A collar that is secured to the shirt by small buttons on both points for both a stylish and practical look. The buttondown collar was introduced in England during the 1800s to help polo players keep their collars in place while playing. The buttondown collar is hence considered a more sporty look.
Similar in appearance to the straight collar, buttons hidden underneath the points hold the collar in place.
A universal collar; the most versatile, easy to wear style.
The tab collar holds the tie perfectly in place using a snap that brings the collar points closer together, creating an always neat appearance.
A shorter version of the Windsor Spread, updated with slightly curved lines.
A conservative spread collar appropriate for any occasion.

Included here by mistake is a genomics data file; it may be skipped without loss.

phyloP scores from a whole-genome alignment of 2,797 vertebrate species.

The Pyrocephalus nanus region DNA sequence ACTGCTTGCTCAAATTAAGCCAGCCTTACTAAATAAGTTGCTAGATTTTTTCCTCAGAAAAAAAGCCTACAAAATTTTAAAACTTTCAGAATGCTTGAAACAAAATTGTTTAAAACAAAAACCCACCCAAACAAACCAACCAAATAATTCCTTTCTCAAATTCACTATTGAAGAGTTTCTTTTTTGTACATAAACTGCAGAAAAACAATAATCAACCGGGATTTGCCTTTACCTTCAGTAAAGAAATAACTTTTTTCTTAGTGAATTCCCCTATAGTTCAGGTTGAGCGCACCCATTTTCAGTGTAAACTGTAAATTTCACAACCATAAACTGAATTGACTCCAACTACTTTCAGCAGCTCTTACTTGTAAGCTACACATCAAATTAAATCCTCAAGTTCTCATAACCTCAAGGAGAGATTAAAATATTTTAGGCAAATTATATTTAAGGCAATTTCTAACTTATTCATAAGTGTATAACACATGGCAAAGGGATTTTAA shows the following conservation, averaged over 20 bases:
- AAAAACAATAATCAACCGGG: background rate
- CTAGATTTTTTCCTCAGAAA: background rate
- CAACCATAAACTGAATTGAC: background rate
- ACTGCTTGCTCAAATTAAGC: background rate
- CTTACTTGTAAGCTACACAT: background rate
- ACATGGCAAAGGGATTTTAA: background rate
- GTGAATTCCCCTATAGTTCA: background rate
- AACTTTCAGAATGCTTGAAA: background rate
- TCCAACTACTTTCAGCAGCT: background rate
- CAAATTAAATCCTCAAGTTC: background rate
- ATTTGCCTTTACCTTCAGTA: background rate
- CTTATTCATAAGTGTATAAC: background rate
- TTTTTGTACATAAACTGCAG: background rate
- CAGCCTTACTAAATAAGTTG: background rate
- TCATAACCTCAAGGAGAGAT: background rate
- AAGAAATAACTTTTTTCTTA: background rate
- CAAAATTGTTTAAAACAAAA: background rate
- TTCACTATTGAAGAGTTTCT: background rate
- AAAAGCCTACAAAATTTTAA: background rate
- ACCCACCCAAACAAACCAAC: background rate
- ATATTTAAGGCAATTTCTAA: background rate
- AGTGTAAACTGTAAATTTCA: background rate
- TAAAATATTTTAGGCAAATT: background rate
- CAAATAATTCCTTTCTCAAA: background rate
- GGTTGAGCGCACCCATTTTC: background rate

A collar whose points are pulled back to the side to allow full view of the necktie knot. This is ideal for wide and prominent neckwear that requires an unimpeded presentation.
A collar that stands up straight and encircles the neck, without any turndown collar points. Paul Fredrick banded collars have a ¼" stand.
The middle ground between a Traditional straight and Windsor spread collar, the Park Avenue is a bit more spread than the straight and less than the Windsor.
Reminiscent of the Gatsby years, the eyelet collar allows for the use of a collar pin to hold the points in place.
The tab collar holds the tie perfectly in place using a button that brings the collar points closer together, creating an always neat appearance.
Part of Eton College’s dress code in the 1800’s, the rounded edges of the collar look best on thin faces. The softness of the points softening sharp vertical lines.